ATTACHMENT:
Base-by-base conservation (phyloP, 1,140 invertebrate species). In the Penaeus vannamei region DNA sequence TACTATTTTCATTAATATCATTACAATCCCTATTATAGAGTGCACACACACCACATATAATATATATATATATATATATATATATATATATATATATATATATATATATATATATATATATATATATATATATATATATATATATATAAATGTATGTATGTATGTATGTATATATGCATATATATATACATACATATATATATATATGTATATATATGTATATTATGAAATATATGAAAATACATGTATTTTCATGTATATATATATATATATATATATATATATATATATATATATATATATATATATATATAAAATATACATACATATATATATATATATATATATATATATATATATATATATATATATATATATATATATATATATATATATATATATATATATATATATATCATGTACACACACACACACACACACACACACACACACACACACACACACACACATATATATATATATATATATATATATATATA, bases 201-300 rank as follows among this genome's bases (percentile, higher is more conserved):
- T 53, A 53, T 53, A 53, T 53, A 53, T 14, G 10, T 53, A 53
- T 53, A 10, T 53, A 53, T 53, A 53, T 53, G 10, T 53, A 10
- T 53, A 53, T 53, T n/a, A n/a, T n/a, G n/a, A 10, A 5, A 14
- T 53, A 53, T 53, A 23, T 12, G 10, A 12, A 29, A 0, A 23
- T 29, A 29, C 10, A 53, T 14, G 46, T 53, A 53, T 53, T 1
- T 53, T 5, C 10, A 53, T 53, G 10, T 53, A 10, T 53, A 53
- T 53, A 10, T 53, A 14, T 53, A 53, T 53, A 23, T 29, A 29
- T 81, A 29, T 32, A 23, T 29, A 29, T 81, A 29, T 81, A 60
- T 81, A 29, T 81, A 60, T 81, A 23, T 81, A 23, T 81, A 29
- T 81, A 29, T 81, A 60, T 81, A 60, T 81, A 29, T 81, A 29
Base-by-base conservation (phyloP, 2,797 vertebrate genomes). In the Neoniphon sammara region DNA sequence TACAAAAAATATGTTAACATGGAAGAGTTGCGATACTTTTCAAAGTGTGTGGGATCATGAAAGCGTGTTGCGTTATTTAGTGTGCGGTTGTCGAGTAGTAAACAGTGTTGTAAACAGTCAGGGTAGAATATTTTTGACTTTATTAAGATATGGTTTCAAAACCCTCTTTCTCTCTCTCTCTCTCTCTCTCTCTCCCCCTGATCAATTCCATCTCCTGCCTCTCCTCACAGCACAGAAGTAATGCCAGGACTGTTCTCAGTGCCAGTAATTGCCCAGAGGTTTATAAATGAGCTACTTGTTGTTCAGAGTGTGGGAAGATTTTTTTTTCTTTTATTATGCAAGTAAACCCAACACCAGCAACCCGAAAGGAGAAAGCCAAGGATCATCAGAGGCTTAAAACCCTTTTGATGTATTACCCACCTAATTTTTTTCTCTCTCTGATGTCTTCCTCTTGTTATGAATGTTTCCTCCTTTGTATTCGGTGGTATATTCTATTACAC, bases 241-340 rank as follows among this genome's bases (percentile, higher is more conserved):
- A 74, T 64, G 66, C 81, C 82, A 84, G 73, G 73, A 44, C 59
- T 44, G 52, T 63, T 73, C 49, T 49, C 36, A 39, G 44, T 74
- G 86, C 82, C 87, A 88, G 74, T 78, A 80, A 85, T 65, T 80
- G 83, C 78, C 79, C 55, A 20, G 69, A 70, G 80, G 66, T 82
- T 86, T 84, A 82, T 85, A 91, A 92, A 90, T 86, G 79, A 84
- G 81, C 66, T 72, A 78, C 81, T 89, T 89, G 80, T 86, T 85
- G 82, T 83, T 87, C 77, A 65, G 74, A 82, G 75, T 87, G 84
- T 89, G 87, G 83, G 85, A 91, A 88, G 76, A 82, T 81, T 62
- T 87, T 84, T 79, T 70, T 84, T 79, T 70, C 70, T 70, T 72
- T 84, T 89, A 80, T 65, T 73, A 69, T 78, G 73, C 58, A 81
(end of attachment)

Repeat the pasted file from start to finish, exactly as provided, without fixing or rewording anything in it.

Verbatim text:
Base-by-base conservation (phyloP, 1,140 invertebrate species). In the Penaeus vannamei region DNA sequence TACTATTTTCATTAATATCATTACAATCCCTATTATAGAGTGCACACACACCACATATAATATATATATATATATATATATATATATATATATATATATATATATATATATATATATATATATATATATATATATATATATATATATAAATGTATGTATGTATGTATGTATATATGCATATATATATACATACATATATATATATATGTATATATATGTATATTATGAAATATATGAAAATACATGTATTTTCATGTATATATATATATATATATATATATATATATATATATATATATATATATATATATATAAAATATACATACATATATATATATATATATATATATATATATATATATATATATATATATATATATATATATATATATATATATATATATATATATATATATCATGTACACACACACACACACACACACACACACACACACACACACACACACACATATATATATATATATATATATATATATATA, bases 201-300 rank as follows among this genome's bases (percentile, higher is more conserved):
- T 53, A 53, T 53, A 53, T 53, A 53, T 14, G 10, T 53, A 53
- T 53, A 10, T 53, A 53, T 53, A 53, T 53, G 10, T 53, A 10
- T 53, A 53, T 53, T n/a, A n/a, T n/a, G n/a, A 10, A 5, A 14
- T 53, A 53, T 53, A 23, T 12, G 10, A 12, A 29, A 0, A 23
- T 29, A 29, C 10, A 53, T 14, G 46, T 53, A 53, T 53, T 1
- T 53, T 5, C 10, A 53, T 53, G 10, T 53, A 10, T 53, A 53
- T 53, A 10, T 53, A 14, T 53, A 53, T 53, A 23, T 29, A 29
- T 81, A 29, T 32, A 23, T 29, A 29, T 81, A 29, T 81, A 60
- T 81, A 29, T 81, A 60, T 81, A 23, T 81, A 23, T 81, A 29
- T 81, A 29, T 81, A 60, T 81, A 60, T 81, A 29, T 81, A 29
Base-by-base conservation (phyloP, 2,797 vertebrate genomes). In the Neoniphon sammara region DNA sequence TACAAAAAATATGTTAACATGGAAGAGTTGCGATACTTTTCAAAGTGTGTGGGATCATGAAAGCGTGTTGCGTTATTTAGTGTGCGGTTGTCGAGTAGTAAACAGTGTTGTAAACAGTCAGGGTAGAATATTTTTGACTTTATTAAGATATGGTTTCAAAACCCTCTTTCTCTCTCTCTCTCTCTCTCTCTCTCCCCCTGATCAATTCCATCTCCTGCCTCTCCTCACAGCACAGAAGTAATGCCAGGACTGTTCTCAGTGCCAGTAATTGCCCAGAGGTTTATAAATGAGCTACTTGTTGTTCAGAGTGTGGGAAGATTTTTTTTTCTTTTATTATGCAAGTAAACCCAACACCAGCAACCCGAAAGGAGAAAGCCAAGGATCATCAGAGGCTTAAAACCCTTTTGATGTATTACCCACCTAATTTTTTTCTCTCTCTGATGTCTTCCTCTTGTTATGAATGTTTCCTCCTTTGTATTCGGTGGTATATTCTATTACAC, bases 241-340 rank as follows among this genome's bases (percentile, higher is more conserved):
- A 74, T 64, G 66, C 81, C 82, A 84, G 73, G 73, A 44, C 59
- T 44, G 52, T 63, T 73, C 49, T 49, C 36, A 39, G 44, T 74
- G 86, C 82, C 87, A 88, G 74, T 78, A 80, A 85, T 65, T 80
- G 83, C 78, C 79, C 55, A 20, G 69, A 70, G 80, G 66, T 82
- T 86, T 84, A 82, T 85, A 91, A 92, A 90, T 86, G 79, A 84
- G 81, C 66, T 72, A 78, C 81, T 89, T 89, G 80, T 86, T 85
- G 82, T 83, T 87, C 77, A 65, G 74, A 82, G 75, T 87, G 84
- T 89, G 87, G 83, G 85, A 91, A 88, G 76, A 82, T 81, T 62
- T 87, T 84, T 79, T 70, T 84, T 79, T 70, C 70, T 70, T 72
- T 84, T 89, A 80, T 65, T 73, A 69, T 78, G 73, C 58, A 81